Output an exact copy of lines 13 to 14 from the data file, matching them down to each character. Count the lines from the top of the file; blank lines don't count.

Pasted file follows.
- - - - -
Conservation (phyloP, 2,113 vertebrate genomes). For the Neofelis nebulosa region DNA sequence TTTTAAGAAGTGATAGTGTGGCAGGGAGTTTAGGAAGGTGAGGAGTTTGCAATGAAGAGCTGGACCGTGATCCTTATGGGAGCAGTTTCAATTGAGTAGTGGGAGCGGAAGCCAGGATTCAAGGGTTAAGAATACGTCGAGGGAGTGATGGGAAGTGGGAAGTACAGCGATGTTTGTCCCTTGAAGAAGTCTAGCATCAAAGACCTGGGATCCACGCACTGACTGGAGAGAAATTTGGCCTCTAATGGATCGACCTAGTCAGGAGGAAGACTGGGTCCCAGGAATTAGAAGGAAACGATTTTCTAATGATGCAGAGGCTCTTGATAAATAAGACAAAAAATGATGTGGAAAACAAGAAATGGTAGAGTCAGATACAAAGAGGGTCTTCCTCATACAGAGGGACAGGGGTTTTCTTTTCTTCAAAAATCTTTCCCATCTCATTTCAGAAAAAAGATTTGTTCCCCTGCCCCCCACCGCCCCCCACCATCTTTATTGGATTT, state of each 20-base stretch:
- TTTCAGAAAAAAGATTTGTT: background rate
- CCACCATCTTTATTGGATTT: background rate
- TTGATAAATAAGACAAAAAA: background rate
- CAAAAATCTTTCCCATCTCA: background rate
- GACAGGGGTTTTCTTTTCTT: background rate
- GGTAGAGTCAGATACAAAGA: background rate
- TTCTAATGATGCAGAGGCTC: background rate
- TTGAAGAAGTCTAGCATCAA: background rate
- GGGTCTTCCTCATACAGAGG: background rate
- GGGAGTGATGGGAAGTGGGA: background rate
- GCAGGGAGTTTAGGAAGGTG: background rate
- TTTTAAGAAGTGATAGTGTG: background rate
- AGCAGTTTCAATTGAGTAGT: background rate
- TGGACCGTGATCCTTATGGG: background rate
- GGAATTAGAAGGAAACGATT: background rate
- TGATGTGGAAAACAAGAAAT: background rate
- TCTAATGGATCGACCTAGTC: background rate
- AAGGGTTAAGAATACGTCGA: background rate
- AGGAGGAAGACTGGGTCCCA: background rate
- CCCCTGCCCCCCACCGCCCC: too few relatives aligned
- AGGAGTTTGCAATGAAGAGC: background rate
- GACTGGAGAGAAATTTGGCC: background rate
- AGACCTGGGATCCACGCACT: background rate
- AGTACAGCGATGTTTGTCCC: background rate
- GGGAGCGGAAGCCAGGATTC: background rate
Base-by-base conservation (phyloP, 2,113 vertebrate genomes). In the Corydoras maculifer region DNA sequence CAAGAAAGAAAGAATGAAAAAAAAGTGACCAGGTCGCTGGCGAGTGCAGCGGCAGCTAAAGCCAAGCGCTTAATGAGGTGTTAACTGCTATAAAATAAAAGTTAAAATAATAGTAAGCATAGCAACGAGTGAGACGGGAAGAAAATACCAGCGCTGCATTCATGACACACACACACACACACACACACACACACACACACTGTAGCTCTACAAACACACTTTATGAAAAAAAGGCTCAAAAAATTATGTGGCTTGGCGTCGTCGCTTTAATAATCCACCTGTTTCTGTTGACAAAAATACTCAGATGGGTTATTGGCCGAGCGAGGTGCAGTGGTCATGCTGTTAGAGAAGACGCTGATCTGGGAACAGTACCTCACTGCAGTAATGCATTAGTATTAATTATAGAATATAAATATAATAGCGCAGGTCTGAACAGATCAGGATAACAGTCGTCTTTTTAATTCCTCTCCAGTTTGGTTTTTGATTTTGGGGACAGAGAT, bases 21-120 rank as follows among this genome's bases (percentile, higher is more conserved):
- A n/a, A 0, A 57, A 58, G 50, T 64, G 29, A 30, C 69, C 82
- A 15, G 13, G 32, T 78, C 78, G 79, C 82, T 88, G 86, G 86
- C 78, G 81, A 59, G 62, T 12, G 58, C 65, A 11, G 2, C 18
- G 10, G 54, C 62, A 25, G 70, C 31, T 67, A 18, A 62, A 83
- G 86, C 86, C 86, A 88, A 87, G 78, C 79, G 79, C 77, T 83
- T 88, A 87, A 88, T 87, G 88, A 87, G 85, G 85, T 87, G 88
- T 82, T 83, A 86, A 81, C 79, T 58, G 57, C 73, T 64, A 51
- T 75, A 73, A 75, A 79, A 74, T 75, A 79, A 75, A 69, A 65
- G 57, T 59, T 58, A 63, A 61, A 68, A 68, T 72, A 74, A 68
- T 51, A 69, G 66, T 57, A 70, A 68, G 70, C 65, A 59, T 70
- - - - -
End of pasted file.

- TTTTAAGAAGTGATAGTGTG: background rate
- AGCAGTTTCAATTGAGTAGT: background rate